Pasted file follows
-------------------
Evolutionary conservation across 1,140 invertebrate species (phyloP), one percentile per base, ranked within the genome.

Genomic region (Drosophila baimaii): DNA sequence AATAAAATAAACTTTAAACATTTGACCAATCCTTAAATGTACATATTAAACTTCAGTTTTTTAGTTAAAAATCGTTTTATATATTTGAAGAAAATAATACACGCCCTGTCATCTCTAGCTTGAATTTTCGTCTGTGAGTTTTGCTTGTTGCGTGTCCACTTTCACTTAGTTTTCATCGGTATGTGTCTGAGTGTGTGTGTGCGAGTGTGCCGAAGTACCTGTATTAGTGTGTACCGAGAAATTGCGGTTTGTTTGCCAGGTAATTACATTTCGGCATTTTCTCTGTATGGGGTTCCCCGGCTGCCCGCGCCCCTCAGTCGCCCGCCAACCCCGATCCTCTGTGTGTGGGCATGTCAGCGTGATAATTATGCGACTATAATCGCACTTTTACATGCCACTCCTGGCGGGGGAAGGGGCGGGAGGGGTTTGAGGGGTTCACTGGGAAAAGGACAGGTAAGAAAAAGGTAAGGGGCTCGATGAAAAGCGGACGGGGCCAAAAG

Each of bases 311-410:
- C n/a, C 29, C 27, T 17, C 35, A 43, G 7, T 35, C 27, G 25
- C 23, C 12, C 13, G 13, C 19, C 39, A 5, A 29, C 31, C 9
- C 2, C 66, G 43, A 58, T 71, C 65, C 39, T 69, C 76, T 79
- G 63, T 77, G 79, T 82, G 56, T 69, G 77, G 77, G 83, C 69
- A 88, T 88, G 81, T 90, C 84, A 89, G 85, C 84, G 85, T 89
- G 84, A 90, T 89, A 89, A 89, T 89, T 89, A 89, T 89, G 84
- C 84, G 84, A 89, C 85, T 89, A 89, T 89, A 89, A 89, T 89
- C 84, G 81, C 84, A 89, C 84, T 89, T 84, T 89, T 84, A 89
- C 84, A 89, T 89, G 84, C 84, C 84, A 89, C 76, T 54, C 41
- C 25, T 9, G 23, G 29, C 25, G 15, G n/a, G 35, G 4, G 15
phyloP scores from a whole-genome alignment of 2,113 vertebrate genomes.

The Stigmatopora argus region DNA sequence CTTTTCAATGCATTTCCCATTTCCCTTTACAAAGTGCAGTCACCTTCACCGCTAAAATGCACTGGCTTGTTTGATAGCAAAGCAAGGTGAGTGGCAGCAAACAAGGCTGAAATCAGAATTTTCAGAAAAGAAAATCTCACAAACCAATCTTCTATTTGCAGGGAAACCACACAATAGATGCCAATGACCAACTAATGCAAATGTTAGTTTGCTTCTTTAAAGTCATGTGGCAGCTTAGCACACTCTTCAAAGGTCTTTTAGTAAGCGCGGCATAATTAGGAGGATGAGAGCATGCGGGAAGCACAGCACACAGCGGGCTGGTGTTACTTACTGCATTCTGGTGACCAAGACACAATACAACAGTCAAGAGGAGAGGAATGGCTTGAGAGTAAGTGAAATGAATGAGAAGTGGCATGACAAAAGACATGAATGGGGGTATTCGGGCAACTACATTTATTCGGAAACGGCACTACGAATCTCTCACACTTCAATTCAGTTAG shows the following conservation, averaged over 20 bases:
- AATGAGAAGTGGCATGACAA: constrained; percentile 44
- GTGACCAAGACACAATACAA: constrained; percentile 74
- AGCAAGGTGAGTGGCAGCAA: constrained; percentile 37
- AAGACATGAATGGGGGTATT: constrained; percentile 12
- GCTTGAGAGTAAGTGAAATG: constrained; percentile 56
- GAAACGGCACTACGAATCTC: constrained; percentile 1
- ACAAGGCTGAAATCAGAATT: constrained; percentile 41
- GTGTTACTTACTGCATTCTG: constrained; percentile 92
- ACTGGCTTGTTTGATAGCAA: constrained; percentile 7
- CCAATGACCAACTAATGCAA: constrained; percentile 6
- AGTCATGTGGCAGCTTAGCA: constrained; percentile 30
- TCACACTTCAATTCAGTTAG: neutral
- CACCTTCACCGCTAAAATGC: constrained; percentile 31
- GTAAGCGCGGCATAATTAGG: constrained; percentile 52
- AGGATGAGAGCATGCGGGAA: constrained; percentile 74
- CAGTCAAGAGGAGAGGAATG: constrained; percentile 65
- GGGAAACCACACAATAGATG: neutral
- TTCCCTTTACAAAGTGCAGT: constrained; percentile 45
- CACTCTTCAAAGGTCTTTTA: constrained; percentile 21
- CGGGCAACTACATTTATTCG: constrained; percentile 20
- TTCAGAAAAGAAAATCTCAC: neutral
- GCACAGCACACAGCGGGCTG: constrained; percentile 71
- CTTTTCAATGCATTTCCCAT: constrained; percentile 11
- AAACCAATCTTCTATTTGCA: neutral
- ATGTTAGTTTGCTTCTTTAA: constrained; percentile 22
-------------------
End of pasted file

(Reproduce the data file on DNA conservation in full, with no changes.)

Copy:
Evolutionary conservation across 1,140 invertebrate species (phyloP), one percentile per base, ranked within the genome.

Genomic region (Drosophila baimaii): DNA sequence AATAAAATAAACTTTAAACATTTGACCAATCCTTAAATGTACATATTAAACTTCAGTTTTTTAGTTAAAAATCGTTTTATATATTTGAAGAAAATAATACACGCCCTGTCATCTCTAGCTTGAATTTTCGTCTGTGAGTTTTGCTTGTTGCGTGTCCACTTTCACTTAGTTTTCATCGGTATGTGTCTGAGTGTGTGTGTGCGAGTGTGCCGAAGTACCTGTATTAGTGTGTACCGAGAAATTGCGGTTTGTTTGCCAGGTAATTACATTTCGGCATTTTCTCTGTATGGGGTTCCCCGGCTGCCCGCGCCCCTCAGTCGCCCGCCAACCCCGATCCTCTGTGTGTGGGCATGTCAGCGTGATAATTATGCGACTATAATCGCACTTTTACATGCCACTCCTGGCGGGGGAAGGGGCGGGAGGGGTTTGAGGGGTTCACTGGGAAAAGGACAGGTAAGAAAAAGGTAAGGGGCTCGATGAAAAGCGGACGGGGCCAAAAG

Each of bases 311-410:
- C n/a, C 29, C 27, T 17, C 35, A 43, G 7, T 35, C 27, G 25
- C 23, C 12, C 13, G 13, C 19, C 39, A 5, A 29, C 31, C 9
- C 2, C 66, G 43, A 58, T 71, C 65, C 39, T 69, C 76, T 79
- G 63, T 77, G 79, T 82, G 56, T 69, G 77, G 77, G 83, C 69
- A 88, T 88, G 81, T 90, C 84, A 89, G 85, C 84, G 85, T 89
- G 84, A 90, T 89, A 89, A 89, T 89, T 89, A 89, T 89, G 84
- C 84, G 84, A 89, C 85, T 89, A 89, T 89, A 89, A 89, T 89
- C 84, G 81, C 84, A 89, C 84, T 89, T 84, T 89, T 84, A 89
- C 84, A 89, T 89, G 84, C 84, C 84, A 89, C 76, T 54, C 41
- C 25, T 9, G 23, G 29, C 25, G 15, G n/a, G 35, G 4, G 15
phyloP scores from a whole-genome alignment of 2,113 vertebrate genomes.

The Stigmatopora argus region DNA sequence CTTTTCAATGCATTTCCCATTTCCCTTTACAAAGTGCAGTCACCTTCACCGCTAAAATGCACTGGCTTGTTTGATAGCAAAGCAAGGTGAGTGGCAGCAAACAAGGCTGAAATCAGAATTTTCAGAAAAGAAAATCTCACAAACCAATCTTCTATTTGCAGGGAAACCACACAATAGATGCCAATGACCAACTAATGCAAATGTTAGTTTGCTTCTTTAAAGTCATGTGGCAGCTTAGCACACTCTTCAAAGGTCTTTTAGTAAGCGCGGCATAATTAGGAGGATGAGAGCATGCGGGAAGCACAGCACACAGCGGGCTGGTGTTACTTACTGCATTCTGGTGACCAAGACACAATACAACAGTCAAGAGGAGAGGAATGGCTTGAGAGTAAGTGAAATGAATGAGAAGTGGCATGACAAAAGACATGAATGGGGGTATTCGGGCAACTACATTTATTCGGAAACGGCACTACGAATCTCTCACACTTCAATTCAGTTAG shows the following conservation, averaged over 20 bases:
- AATGAGAAGTGGCATGACAA: constrained; percentile 44
- GTGACCAAGACACAATACAA: constrained; percentile 74
- AGCAAGGTGAGTGGCAGCAA: constrained; percentile 37
- AAGACATGAATGGGGGTATT: constrained; percentile 12
- GCTTGAGAGTAAGTGAAATG: constrained; percentile 56
- GAAACGGCACTACGAATCTC: constrained; percentile 1
- ACAAGGCTGAAATCAGAATT: constrained; percentile 41
- GTGTTACTTACTGCATTCTG: constrained; percentile 92
- ACTGGCTTGTTTGATAGCAA: constrained; percentile 7
- CCAATGACCAACTAATGCAA: constrained; percentile 6
- AGTCATGTGGCAGCTTAGCA: constrained; percentile 30
- TCACACTTCAATTCAGTTAG: neutral
- CACCTTCACCGCTAAAATGC: constrained; percentile 31
- GTAAGCGCGGCATAATTAGG: constrained; percentile 52
- AGGATGAGAGCATGCGGGAA: constrained; percentile 74
- CAGTCAAGAGGAGAGGAATG: constrained; percentile 65
- GGGAAACCACACAATAGATG: neutral
- TTCCCTTTACAAAGTGCAGT: constrained; percentile 45
- CACTCTTCAAAGGTCTTTTA: constrained; percentile 21
- CGGGCAACTACATTTATTCG: constrained; percentile 20
- TTCAGAAAAGAAAATCTCAC: neutral
- GCACAGCACACAGCGGGCTG: constrained; percentile 71
- CTTTTCAATGCATTTCCCAT: constrained; percentile 11
- AAACCAATCTTCTATTTGCA: neutral
- ATGTTAGTTTGCTTCTTTAA: constrained; percentile 22